Smart Plugs: Power Usage When Not in Use

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Do smart plugs draw power when off? They definitely do, and I’ll explain further why this is so. I’ll also elaborate on how this smart home accessory can help you save thousands on your power bills, in the long run.

It’s so unfortunate to see how the cost of electricity has been rising globally over the last decade. This problem can be associated with the various energy sources that are required to generate electricity. These are; renewable energy, crude oil, coal, nuclear, and gas.

For example, according to Statista, residential electricity prices registered a 4.3% year-over-year rise in 2021. This was before the Russia-Ukraine war, a critical factor that has had a significant negative impact on the price of crude oil, began.

Oh, and as a side note, where I come from, in particular, crude oil is the main raw material for electricity generation. Since the price of this natural energy source has gone through the roof due to factors like the war and the post-COVID ripple effect, we are really digging deeper into our pockets to keep our homes powered.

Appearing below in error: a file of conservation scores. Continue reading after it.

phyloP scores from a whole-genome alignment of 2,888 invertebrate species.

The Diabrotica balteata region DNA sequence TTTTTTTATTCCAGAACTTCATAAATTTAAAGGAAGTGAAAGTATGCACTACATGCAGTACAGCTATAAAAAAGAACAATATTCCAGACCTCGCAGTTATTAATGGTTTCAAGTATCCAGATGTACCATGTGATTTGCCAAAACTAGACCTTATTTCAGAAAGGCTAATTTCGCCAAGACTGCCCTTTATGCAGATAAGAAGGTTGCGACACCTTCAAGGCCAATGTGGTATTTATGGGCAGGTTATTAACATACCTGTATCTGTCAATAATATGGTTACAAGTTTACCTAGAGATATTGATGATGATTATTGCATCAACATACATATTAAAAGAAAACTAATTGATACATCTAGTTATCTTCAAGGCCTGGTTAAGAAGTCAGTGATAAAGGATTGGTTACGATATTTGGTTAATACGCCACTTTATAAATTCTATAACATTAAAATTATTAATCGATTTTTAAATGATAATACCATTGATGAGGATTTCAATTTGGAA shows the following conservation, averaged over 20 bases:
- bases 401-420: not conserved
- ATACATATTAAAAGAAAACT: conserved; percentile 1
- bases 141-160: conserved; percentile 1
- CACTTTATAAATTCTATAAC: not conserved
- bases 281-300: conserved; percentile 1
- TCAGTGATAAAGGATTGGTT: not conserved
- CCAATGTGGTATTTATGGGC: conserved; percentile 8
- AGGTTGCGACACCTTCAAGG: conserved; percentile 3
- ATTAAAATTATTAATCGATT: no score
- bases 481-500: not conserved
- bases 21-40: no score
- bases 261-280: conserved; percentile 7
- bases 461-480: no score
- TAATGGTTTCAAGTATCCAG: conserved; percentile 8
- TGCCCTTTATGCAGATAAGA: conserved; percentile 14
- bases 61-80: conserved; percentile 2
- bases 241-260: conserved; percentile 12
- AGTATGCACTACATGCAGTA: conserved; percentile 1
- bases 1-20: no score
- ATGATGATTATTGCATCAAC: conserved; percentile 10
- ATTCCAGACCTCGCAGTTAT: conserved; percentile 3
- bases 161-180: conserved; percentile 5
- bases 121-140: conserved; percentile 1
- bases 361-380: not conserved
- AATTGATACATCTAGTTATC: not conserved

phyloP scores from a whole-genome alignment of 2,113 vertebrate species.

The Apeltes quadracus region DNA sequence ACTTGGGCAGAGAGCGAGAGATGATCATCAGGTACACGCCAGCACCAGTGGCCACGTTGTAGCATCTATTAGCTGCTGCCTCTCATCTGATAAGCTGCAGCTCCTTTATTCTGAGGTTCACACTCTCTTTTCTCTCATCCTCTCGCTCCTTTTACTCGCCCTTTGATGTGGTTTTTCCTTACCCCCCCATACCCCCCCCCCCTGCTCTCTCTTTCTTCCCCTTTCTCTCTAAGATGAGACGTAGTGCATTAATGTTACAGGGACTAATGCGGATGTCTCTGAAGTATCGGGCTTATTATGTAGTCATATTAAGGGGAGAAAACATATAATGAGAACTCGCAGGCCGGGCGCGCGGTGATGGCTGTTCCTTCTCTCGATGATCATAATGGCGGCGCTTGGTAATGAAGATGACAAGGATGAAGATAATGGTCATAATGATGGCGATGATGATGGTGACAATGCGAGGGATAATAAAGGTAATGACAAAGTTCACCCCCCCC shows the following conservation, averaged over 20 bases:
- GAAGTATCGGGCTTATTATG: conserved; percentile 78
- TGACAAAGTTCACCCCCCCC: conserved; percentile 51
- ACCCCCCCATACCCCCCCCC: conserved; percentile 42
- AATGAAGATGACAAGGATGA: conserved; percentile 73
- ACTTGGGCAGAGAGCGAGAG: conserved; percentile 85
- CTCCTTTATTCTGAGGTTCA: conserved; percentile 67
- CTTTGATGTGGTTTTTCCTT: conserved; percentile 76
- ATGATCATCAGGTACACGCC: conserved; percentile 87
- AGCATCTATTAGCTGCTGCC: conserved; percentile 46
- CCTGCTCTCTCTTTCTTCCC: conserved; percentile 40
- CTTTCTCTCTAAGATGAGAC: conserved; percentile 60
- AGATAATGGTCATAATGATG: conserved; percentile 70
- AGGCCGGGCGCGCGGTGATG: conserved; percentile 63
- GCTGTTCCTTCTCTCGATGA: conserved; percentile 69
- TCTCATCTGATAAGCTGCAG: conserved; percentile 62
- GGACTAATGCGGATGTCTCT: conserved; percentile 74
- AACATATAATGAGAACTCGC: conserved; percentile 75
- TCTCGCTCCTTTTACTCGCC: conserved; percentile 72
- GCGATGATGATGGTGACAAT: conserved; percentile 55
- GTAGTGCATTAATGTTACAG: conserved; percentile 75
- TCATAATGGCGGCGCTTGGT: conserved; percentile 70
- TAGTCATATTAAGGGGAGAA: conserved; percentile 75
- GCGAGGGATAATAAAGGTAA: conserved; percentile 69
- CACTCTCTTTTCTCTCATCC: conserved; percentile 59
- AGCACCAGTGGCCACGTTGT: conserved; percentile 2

How much energy does a smart plug use when switched off?

energy consumption smart plug use when switched off

High power cost has driven many homeowners to look for ways to reduce electricity consumption and bills. Of course, some have proven to be effective whereas others have not.

Using smart home devices e.g smart plugs is touted as a smart way to lower energy bills. But is this really the reality? The short answer is YES.

According to Meteor Electrical Smart plugs are a great way to save energy because it doesn’t use a significant amount of phantom power even when they stay on.

Actually, many smart plugs are energy-efficient certified. This means that they have been tested to ensure that they don’t consume power extravagantly. Nonetheless, many households that have them have multiple plugs, depending on the number of outlets or electrical appliances that they have. Similarly, you’ll need multiple plugs, depending on the number of outlets you have and also that of the appliances you have. It’s always one plug per appliance or one plug per outlet.